I was really intrigued to see Ruschenberg’s exhibition as I had learnt about him through the Modern Art & Society course I took with Coursera. So I found it helpful to put some context to the name in which his Bed, 1955 was discussed in depth.
I found the image above intriguing. The handwritten text on the print reminded me a little of Jim Goldberg’s work Open See where the subject had written notes about themselves on the actual photograph. The montage includes images of the Lincoln Memorial, the House of Congress, the Capitol building during an inauguration, a vintage photo of a group of men in uniform, and finally at the extreme bottom right of the frame a photo of Jimmy Carter receiving a hug from his daughter. This image provides such a poignancy to the whole montage. In spite of the philosophical statements written in red pen and the images representing the most important seat in American government, we are brought down to earth with the final realisation that this man is first and foremost a family man and his caring embrace provides a foreshadowing of his term of office.
His other work that I liked was Octave 1960, which is part painting and part sculpture. A piece of furniture, the ladder back of a chair (resembling a real ladder) has been attached to the canvas, paper and other fragments of clothing and textiles have been added to the canvas and oil paint has been applied overtop. The ladder visually represents a musical octave (although personally I think another rung to the ladder would be needed to make this an octave). This is an example of Rauschenberg terms a “combine”. By making combines (combining various art forms and objects together) Rauschenberg left a legacy to artists allowing them the freedom to create what they wanted however logical or illogical the conclusion of their work.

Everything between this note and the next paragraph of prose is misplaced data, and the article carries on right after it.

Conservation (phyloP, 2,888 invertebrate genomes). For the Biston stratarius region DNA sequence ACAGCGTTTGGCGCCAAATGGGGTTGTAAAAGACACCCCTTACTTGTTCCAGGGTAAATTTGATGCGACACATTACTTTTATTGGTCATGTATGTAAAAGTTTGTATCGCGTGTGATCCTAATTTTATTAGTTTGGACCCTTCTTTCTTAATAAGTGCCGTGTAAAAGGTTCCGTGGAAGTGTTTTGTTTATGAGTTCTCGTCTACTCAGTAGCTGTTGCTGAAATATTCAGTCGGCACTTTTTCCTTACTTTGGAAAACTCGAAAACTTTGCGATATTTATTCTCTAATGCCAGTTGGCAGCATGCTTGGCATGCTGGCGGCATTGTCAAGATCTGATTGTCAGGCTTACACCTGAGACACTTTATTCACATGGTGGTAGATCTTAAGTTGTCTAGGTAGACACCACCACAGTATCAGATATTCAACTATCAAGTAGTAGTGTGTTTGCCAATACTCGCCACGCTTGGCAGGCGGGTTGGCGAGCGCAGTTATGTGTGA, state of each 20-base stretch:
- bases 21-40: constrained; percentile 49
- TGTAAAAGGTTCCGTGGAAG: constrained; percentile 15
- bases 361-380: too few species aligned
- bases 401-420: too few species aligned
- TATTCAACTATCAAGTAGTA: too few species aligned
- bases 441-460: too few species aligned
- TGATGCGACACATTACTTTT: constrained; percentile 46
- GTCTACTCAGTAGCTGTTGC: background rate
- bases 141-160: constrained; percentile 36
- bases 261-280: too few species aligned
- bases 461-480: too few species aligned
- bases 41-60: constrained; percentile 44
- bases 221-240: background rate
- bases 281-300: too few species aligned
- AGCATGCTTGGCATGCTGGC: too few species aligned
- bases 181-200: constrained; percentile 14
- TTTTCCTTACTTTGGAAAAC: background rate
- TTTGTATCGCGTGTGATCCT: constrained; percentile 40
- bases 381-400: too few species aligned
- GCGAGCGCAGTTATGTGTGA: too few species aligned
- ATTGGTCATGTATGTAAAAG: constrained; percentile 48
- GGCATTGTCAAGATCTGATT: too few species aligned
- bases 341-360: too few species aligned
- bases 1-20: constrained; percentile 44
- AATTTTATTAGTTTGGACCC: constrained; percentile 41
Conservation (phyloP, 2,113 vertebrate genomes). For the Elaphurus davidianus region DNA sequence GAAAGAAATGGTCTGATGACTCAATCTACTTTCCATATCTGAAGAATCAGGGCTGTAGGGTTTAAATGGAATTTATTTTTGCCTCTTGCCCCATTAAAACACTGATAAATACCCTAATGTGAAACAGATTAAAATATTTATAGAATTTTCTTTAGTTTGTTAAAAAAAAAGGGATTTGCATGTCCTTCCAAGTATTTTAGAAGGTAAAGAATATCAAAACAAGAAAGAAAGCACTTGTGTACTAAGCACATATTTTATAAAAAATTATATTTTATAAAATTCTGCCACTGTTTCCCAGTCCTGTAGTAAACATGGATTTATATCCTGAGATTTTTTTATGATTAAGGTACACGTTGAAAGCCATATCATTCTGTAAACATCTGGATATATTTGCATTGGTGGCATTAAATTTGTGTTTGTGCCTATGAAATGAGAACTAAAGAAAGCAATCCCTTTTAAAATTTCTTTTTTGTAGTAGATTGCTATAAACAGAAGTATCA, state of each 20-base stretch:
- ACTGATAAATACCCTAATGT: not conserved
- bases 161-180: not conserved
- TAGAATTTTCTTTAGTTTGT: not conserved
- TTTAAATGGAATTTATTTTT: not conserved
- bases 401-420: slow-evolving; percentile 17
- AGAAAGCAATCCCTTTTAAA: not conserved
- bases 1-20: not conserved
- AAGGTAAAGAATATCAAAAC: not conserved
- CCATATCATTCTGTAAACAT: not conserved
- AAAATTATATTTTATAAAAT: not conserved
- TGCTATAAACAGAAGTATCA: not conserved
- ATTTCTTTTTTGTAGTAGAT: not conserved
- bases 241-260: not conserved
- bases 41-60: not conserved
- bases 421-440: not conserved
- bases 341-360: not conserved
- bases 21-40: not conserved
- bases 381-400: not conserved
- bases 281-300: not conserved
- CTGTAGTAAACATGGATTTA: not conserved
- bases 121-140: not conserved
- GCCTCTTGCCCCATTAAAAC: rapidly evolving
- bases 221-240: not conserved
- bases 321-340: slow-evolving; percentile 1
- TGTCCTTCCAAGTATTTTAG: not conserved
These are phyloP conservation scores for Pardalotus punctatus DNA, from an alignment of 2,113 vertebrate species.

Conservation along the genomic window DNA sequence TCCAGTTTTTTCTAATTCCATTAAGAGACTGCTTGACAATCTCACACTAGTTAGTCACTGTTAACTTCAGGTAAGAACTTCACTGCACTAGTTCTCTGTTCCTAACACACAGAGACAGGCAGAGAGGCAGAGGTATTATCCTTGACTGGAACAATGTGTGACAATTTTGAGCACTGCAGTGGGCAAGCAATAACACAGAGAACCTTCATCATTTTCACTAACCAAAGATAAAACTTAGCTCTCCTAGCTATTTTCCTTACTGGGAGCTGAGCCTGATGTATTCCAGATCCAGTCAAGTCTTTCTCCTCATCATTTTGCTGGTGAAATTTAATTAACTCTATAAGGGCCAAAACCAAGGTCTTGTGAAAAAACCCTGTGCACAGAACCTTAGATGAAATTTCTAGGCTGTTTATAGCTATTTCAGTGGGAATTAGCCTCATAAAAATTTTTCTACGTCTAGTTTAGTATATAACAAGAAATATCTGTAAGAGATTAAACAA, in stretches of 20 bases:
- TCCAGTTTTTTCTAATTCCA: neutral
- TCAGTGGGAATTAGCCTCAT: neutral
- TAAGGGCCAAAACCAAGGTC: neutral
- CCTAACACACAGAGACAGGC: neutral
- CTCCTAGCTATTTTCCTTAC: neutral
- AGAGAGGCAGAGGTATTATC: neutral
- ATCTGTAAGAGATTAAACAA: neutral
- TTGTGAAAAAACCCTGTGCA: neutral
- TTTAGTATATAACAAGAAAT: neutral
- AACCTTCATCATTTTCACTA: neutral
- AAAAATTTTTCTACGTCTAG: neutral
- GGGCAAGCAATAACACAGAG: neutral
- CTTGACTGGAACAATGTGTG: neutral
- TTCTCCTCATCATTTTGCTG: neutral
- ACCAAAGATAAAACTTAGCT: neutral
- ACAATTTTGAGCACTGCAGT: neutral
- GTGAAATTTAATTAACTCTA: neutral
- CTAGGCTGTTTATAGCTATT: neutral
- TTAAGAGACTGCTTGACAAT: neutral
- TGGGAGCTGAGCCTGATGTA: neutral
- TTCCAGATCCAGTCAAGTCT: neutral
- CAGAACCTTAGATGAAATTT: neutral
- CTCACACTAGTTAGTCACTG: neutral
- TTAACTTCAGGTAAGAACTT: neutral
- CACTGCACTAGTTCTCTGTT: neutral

Artist Harry Dodge, USC Professor of Art History, Megan R. Luke and the Museum of Contemporary Art, Los Angeles Chief Curator Helen Molesworth discuss Rauschenberg’s work in this video.
Robert Rauschenberg: Art and Life in Real Time [online]. Seattle Art Museum. Available from: http://www.seattleartmuseum.org/Exhibitions/Details?EventId=38862 [Accessed 13 January, 2016]
Robert Rauschenberg [vidcast, online] Dir. Jan van Baal. The Museum of Contemporary Art, Los Angeles. 24/09/2015. 4 mins 20 secs. https://www.youtube.com/watch?v=n6RseaEqVQA (accessed 16/01/2016).